When it comes to maritime security, there can all too often be a tendency to look backwards without anticipating ahead. Collecting and collating data is all well and good, but fixating on it can perhaps lead to something of a shock when attacks flare up. Steven Jones, Maritime Correspondent at Security News Desk, discusses.
Past performance is no indicator of future results, as any stockbroker would be quick to stress. For shipping though, there has been an almost fanatical faith in data, despite it being held that only a small percentage of attacks are reported.
The current crop of reports state piracy has dropped, and the latest figures from the International Maritime Bureau (IMB) and the Regional Cooperation Agreement on Combating Piracy and Armed Robbery against Ships in Asia (ReCAAP) have both stressed 20 year lows in pirate activity.
This would be cause for some celebration, were it not for the fact that out at sea there has been a sudden and dramatic spike in attacks, with not only pirates, but terrorists and insurgents all in the frame.
The latest attacks saw U.S. Navy vessels, “USS Mason” and “USS Ponce” both come under attack in the southern Red Sea. This followed a missile attack on the United Arab Emirates flagged “HSV-2 Swift”.
The US Navy attacks were understood to be launched from the Yemen, more specifically areas controlled by Iran-aligned Houthi forces. With the conflict in Yemen escalating, marine insurers have been warning vessels transiting the Bab-el-Mandeb Strait may face increased risk.
Analysts have claimed there is a, “step change in violence” in these troubled waters. The advice is that commercial vessels in the region should operate under a heightened state of alert.
An attack on Teekay LNG carrier “Galicia Spirit” by rocket propelled grenade fire seemed to confirm the fears. According to reports, a skiff filled with armed men approached from the Yemen coast and fired at the large gas carrier.
Fortunately, the vessel was not seriously damaged and the ensuing fire did not cause an explosion. Rather incredibly there were no injuries onboard, and the vessel suffered only light damage. It could have been so different, and in many regards this was something of a warning.
The fact that these regional waters appear to be more active is a massive cause for concern. Regardless of the exact nature of the Yemen threat, there are signs that Somali pirates are looking to sea once more.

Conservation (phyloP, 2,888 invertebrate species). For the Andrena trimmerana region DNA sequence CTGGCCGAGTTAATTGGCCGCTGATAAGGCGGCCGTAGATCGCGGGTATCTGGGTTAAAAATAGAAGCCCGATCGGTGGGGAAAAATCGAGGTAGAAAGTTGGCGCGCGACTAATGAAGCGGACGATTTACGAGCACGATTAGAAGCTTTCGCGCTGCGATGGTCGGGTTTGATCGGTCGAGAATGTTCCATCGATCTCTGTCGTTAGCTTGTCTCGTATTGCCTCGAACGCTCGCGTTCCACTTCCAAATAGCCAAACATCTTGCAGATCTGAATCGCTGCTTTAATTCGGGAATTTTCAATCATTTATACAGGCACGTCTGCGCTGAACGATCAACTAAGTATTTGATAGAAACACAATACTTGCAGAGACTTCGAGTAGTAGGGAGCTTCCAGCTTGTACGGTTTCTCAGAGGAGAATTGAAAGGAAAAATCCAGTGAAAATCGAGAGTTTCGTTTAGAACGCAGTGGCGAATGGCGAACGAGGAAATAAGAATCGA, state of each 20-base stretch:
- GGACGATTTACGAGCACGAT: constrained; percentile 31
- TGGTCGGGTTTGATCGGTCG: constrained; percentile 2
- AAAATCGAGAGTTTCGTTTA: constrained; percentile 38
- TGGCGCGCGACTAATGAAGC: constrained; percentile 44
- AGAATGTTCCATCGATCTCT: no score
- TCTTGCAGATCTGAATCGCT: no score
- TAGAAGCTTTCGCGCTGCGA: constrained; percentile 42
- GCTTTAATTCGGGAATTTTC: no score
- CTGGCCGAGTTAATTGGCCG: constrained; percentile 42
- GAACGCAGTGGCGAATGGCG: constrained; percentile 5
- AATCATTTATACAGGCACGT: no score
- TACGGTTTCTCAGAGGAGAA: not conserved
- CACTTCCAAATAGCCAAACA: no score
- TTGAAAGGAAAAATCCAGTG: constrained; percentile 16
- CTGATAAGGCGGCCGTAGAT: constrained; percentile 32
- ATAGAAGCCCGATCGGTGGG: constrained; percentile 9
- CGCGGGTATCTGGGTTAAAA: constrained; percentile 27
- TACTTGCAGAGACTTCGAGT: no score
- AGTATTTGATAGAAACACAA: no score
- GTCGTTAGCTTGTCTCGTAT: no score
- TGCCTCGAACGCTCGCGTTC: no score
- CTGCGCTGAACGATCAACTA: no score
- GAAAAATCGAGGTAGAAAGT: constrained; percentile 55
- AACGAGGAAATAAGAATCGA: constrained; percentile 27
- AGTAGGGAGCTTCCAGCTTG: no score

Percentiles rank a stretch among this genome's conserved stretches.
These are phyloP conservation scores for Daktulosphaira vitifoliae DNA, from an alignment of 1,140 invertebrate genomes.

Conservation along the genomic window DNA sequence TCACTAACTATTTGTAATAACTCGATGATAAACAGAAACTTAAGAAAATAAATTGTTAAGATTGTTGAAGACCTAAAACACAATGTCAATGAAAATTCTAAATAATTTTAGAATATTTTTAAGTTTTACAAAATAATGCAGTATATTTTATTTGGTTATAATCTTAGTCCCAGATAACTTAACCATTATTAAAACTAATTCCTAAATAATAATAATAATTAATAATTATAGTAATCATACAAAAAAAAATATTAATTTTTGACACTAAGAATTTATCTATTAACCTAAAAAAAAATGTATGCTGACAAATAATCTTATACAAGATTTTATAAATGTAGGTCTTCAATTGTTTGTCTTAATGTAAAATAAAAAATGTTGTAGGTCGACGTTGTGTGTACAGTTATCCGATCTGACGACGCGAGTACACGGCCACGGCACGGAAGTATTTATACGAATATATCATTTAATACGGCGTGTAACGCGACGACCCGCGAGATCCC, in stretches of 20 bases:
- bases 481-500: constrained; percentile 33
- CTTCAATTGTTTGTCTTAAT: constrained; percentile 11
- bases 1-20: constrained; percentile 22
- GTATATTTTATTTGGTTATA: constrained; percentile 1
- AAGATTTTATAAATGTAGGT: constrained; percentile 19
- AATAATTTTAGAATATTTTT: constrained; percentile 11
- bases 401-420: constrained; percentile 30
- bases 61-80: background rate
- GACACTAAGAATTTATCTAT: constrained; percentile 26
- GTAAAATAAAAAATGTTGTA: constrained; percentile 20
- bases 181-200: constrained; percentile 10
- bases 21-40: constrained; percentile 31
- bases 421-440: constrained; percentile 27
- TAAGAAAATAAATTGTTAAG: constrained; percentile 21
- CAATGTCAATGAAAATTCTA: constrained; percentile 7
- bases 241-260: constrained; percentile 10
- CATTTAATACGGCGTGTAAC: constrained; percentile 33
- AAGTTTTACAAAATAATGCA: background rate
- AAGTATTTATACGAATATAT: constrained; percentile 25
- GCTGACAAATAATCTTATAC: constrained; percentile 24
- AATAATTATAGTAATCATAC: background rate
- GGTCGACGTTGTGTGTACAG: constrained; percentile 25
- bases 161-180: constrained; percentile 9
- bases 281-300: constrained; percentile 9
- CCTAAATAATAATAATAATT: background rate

Just last month the chemical tanker “CPO Korea” was attacked off Somalia. An embarked armed team tracked a skiff rapidly moving towards the vessel and fired warning shots, which were returned from the skiff. The tanker immediately increased its speed and altered course before eventually breaking away without sustaining casualties.
The United Nations (UN) has even revisited its discussions on piracy. The Security Council recently renewed its authorisation for international naval forces to join in fighting piracy off the coast of Somalia. Stating the problem remained, “a matter of grave concern”.
The Council unanimously adopted resolution 2316 (2016) and renewed the call for co-operation in deploying naval assets, logistical support, and by capturing boats, arms and related equipment used in piracy and armed robbery in the area.
This comes at a rather difficult and complex time – NATO has announced it is set to withdraw vessels, and the Danish Navy has already stated that it is “mission accomplished”, and they are ceasing Indian Ocean patrols.
The success painted in the piracy data suggests progress, however the unfortunate reality at sea can be very different. Despite the celebratory tone, the Somali issue has not gone away, the Red Sea is potentially problematic and the Strait of Bab-el-Mandeb is living up to its name, the “Gate of Tears”.
Elsewhere things are seemingly no better – A Maersk Line container vessel came under attack from Nigerian pirates close to Bonny Island last month. An armed speedboat launched an assault on the vessel, but was thankfully thwarted. It is suspected the attack was carried out by the same group that attempted an attack on a convoy of supply vessels earlier in November.
With vessels still coming under attack, and a need for diligent application of Best Management Practices (BMPs), a new guide has been produced, “The Handbook on the Use of Force for Private Security Companies”. Published by Oceans Beyond Piracy and written by Phillip Drew and Rob McLaughlin, it suggests that we could once more be seeing an increase in privately contracted armed security personnel onboard.
Perhaps, then, the maritime security industry, which for the past couple of years has found its self in rather a tortuous commercial position, may be about to come to fore once more. It seems to depend on whether shipping companies seek to continue looking astern, or decide to project ahead with the decisions they will take to protect their crews, cargoes and vessels.